Health authorities outside NRW don’t share Droegemueller’s point of view, either. Vapers should be cautious when using their devices in, for example, Rhineland-Palatinate (RP). “We are aware of the ruling by the court in North Rhine-Westphalia,” says Stefanie Schneider, spokeswoman of the state’s health ministry. “With a few exceptions, the protection of nonsmokers is the responsibility of the federal states. Each state has its own law with different rules; the intention of the individual federal legislators is also different. The verdict relates to the NiSchG of NRW, hence it is not binding for Rhineland-Palatinate.”

According to Schneider, RP legislators intend to offer their population broad protections against secondhand smoke, which she says is expressed in the first paragraph of the state’s law. The paragraph, however, speaks of “tobacco smoke.” E-cigarettes or vapor aren’t mentioned. “In RP, the rules of RP’s NiSchG also apply to e-cigarettes,” Schneider maintains. “The use of e-cigarettes is hazardous to health. Among other things, this hazard is caused by the delivery of harmful substances to the surrounding air and the exhalation by the user of the e-cigarette,” she adds, also referring to the 2012 statement.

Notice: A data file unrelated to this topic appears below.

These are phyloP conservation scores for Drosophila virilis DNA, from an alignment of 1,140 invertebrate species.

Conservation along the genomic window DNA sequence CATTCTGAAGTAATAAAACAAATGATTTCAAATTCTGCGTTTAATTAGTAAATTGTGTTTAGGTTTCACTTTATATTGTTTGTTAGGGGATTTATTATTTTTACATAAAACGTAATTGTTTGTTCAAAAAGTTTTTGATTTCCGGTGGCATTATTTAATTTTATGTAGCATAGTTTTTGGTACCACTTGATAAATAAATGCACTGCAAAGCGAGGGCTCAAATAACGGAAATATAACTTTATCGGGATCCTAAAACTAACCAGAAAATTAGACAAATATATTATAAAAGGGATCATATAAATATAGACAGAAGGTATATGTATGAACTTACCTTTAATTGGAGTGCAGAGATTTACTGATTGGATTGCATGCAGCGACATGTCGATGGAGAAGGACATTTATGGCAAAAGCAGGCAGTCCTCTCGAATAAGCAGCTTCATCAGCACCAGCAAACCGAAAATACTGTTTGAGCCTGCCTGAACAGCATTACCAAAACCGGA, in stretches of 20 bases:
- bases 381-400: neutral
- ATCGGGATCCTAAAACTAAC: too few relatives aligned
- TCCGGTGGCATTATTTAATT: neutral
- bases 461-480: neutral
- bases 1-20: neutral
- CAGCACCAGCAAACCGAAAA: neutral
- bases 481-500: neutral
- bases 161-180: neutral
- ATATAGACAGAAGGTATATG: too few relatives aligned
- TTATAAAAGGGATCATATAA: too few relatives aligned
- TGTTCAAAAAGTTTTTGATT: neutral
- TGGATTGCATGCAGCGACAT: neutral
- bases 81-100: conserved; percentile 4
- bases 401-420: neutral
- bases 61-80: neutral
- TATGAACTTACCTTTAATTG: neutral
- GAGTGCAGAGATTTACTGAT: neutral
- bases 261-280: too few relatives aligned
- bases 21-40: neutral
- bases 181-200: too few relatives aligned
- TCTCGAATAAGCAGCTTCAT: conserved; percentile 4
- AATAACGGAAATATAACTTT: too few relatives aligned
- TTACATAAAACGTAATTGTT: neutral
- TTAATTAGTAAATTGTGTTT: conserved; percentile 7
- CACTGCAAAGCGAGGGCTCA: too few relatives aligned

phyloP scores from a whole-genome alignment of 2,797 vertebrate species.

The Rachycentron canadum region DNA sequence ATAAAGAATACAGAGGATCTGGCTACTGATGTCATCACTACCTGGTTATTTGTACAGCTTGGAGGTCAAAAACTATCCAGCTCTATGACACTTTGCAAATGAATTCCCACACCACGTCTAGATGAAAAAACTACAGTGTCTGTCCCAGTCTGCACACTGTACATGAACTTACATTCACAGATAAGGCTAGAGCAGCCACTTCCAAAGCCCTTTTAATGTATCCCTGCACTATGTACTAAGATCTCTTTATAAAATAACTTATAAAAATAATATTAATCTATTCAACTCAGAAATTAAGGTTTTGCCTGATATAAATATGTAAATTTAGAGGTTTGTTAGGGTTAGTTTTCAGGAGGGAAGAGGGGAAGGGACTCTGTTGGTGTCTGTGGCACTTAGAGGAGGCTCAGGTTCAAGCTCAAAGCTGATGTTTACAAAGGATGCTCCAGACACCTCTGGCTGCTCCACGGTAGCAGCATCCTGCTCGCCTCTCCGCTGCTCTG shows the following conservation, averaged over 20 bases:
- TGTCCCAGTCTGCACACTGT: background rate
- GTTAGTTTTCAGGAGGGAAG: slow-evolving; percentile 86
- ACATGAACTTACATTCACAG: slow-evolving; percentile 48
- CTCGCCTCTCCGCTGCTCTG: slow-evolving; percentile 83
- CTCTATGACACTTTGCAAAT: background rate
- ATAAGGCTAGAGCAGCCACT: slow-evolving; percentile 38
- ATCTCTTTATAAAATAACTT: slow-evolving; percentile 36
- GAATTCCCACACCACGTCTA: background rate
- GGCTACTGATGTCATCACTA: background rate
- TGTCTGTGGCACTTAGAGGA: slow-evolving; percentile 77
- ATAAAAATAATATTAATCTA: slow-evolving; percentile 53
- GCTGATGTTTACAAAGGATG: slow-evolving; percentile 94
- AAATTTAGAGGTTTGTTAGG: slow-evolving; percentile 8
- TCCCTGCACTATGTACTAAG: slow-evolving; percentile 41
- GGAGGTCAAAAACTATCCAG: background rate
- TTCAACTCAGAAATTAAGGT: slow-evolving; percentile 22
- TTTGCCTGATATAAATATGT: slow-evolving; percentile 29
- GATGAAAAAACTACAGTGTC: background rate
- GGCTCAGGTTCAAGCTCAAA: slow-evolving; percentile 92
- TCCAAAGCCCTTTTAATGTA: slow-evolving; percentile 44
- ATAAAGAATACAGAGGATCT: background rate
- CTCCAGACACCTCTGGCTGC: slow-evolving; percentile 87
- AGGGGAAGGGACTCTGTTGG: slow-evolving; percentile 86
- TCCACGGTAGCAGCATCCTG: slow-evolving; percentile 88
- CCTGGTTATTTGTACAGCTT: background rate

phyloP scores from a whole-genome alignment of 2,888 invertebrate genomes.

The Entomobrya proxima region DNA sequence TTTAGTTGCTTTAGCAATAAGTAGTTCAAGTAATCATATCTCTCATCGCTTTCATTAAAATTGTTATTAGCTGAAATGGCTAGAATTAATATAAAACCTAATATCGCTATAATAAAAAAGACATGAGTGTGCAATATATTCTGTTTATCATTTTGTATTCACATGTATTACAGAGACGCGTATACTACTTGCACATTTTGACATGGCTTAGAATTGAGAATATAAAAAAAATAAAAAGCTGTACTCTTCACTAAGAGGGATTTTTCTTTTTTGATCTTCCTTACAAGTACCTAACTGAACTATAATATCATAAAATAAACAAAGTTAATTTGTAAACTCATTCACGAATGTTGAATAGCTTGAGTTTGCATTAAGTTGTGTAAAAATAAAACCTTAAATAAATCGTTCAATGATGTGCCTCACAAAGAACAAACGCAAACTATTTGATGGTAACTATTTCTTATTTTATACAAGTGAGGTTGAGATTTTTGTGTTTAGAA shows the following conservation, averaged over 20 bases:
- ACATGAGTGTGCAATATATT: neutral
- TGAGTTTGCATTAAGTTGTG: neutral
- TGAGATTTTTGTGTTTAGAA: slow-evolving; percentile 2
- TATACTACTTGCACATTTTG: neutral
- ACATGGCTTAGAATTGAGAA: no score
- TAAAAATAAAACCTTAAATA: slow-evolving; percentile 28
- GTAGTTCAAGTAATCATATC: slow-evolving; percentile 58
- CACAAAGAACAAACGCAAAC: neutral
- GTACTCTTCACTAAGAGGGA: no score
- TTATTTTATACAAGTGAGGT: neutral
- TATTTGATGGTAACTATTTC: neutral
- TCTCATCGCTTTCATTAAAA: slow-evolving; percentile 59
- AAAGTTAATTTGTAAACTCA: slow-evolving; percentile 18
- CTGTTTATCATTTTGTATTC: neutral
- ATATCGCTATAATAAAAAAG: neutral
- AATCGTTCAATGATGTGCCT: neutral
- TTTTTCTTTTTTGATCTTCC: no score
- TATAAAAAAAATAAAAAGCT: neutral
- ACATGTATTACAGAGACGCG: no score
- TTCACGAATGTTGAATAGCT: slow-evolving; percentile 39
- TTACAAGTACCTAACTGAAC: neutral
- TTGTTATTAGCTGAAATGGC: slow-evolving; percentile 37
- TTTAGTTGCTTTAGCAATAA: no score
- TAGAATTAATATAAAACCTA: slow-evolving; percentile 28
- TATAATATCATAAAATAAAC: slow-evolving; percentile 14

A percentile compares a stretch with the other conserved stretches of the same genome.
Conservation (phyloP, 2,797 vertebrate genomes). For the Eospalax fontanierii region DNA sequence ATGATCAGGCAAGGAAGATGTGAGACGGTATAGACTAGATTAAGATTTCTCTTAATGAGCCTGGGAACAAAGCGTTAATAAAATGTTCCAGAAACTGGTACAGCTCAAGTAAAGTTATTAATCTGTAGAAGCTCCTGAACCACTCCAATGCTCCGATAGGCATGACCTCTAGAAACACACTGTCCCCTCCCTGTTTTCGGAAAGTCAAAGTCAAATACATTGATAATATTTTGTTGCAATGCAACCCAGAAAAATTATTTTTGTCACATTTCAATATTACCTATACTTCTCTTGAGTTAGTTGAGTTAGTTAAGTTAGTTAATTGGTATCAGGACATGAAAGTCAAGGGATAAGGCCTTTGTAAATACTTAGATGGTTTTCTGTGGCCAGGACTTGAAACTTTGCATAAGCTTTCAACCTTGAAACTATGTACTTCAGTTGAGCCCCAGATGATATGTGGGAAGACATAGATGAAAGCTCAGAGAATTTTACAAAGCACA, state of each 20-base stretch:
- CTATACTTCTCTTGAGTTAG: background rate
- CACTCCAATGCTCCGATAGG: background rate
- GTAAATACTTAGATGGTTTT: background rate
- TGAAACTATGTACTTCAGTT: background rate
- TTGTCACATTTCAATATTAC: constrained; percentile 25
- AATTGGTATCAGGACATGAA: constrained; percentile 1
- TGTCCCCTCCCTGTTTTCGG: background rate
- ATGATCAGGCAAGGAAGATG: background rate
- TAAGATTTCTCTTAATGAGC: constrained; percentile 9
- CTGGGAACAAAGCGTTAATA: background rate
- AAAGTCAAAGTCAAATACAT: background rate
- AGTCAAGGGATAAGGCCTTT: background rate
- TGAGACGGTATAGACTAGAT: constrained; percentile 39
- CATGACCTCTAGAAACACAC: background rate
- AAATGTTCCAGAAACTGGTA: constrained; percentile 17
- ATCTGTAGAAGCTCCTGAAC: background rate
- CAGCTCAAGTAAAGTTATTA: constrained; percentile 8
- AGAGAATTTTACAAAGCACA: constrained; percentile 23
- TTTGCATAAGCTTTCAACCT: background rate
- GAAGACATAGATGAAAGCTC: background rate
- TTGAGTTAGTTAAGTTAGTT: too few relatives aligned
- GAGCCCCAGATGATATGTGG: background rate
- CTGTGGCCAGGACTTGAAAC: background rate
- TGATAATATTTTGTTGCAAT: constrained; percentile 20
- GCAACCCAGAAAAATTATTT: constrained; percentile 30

Whether RP’s interpretation of the NiSchG could stand up in a court of law remains questionable. Until the fog surrounding the use of vaping devices in public places in Germany is lifted, vapers best make sure they are well-informed about their current location’s regulations before they light up—sorry, switch on.